While you're there: Snag a seat on the aisle or stand in the back of the room, where you can rock your sweetie or slip outside if she starts getting fussy. Try parking yourself next to another mom who's likely to be empathetic. What if Baby interrupts a holy moment by exercising her lungs? Bring a stash of "church only" quiet playthings that your cutie sees only once a week to hold her interest. And if your house of worship has a crying room, use it! "I discovered this the first time I took my son to a service," says Erica Zidel, of Seattle, mom to Gavin, 5. "The room is closed off from the main synagogue, but it has windows and speakers so you can see and hear the service." Above all, "don't freak out," says Virginia Babiasz, of Louisville, Kentucky, whose kids are 5 months, 1, and 3. "I figure for all these years I've had to deal with other people's kids screaming, now they can deal with mine!"

What to know before you go: Planning is as important as packing: Plot out your trip, noting rest areas and other pit stops on your route; fill up the tank (you don't want to jolt a happily snoozing little one awake); and figure you'll pull over every hour or so to check on Baby. Leave room for the unexpected by allotting double the amount of time you would if you were traveling solo. Trick out your babe's car seat bar with toys, and offer something new every so often to keep him from melting down, Dr. Horowitz says. And put diapers and a change of clothing in a zippered bag in your trunk, in case Baby spits up or his diaper explodes. You can stash the soiled stuff there to block the stench. Finally, pack some patience: "You'll get there, but you'll need to take plenty of breaks and deep breaths along the way," says Lizzie Sorensen, of Malta, New York, whose son Iver is 16 months.

While you're there: When possible, either Zidel or her husband rides in the backseat with the baby. "I can entertain him if he gets fussy," she says. If you're alone and your child is wailing, use your judgment, says Meagan Francis, a mom of five in St. Joseph, Michigan. "When you've got hours ahead of you, you'll want to pull over to calm him. But if you're ten minutes from your destination and you don't think he's in pain, crank up the radio and just get there." Whatever you do, even if you're sure his screeches can be heard on the other side of the median, never take Baby out of his seat while the car is moving, Dr. Horowitz warns. And don't leave him alone in the vehicle even for a second.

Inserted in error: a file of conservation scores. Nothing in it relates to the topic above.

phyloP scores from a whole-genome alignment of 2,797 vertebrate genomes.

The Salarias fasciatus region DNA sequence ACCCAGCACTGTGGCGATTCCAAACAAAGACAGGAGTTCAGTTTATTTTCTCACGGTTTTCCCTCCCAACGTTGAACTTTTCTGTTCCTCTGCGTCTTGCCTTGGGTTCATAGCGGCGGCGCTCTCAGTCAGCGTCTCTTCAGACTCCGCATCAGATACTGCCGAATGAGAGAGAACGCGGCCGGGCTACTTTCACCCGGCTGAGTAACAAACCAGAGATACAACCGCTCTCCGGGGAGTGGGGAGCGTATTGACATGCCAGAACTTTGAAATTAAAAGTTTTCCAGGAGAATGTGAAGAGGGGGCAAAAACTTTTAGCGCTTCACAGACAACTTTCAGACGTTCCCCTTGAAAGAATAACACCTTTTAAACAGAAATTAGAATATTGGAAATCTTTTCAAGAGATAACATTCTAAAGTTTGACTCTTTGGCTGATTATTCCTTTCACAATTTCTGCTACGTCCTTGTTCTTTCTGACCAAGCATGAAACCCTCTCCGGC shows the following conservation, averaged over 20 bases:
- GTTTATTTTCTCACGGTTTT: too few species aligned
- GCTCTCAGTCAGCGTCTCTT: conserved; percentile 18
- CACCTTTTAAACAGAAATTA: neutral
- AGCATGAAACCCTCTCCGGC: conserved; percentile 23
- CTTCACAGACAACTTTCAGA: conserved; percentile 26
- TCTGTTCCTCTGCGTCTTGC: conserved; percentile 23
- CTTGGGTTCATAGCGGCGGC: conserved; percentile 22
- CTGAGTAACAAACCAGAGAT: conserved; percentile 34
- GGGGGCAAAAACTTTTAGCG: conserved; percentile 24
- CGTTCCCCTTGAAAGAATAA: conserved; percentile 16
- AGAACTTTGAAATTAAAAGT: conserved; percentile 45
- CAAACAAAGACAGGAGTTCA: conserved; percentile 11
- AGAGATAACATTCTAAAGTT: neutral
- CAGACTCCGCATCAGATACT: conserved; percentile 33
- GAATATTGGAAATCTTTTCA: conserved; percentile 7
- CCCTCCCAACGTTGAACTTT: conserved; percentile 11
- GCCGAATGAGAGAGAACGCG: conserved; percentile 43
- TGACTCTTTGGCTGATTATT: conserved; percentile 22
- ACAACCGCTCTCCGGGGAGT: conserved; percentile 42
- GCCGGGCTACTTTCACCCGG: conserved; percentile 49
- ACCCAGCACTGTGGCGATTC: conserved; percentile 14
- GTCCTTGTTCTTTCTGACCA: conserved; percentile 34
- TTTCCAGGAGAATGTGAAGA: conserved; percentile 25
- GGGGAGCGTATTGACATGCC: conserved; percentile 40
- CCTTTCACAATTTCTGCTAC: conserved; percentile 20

What to know before you go: Hit the store on Tuesday, Wednesday, or Thursday morning, when markets tend to be least crowded, and don't make your first excursion a full?on spree; instead, dip your toe in the water with a milk?egg-and-bread run. Once your confidence is stoked, you can better tackle a stock-up. And be sure to go armed with a list so you can focus and scoot to the register fast.

While you're there: If you can, park near the shopping-cart corral. An infant car seat doesn't snap safely into the top of the grocery cart, so don't balance it there or put it in the cart. Better to put Baby in a cart with an infant seat built into it, if your store offers these, or wear your cutie in a sling so you can shop hands-free. "My babies were always happier cuddled close to me," says Alissa Boyle, of Philadelphia, mom of Elizabeth, 1, and Brody, 4. "And using a carrier left more room in the cart for groceries." Once you're in the store, grab the fundamentals first: produce, dairy, meats. That way, if you need to make a beeline to the checkout, you'll at least have the basics to whip up dinner. When you're back at your car, put your sweetie safely into the car seat before you unload the groceries, suggests Charles Shubin, M.D., director of pediatrics at Mercy Family Care in Baltimore. Didn't score a space near the corral? Ask nicely and your bagger might return your cart for you after you've packed up the car. A sling also comes in handy here--you can keep Baby on your person while you're putting the bags in the car and dropping off the cart.

Originally published in the September 2011 issue of American Baby magazine.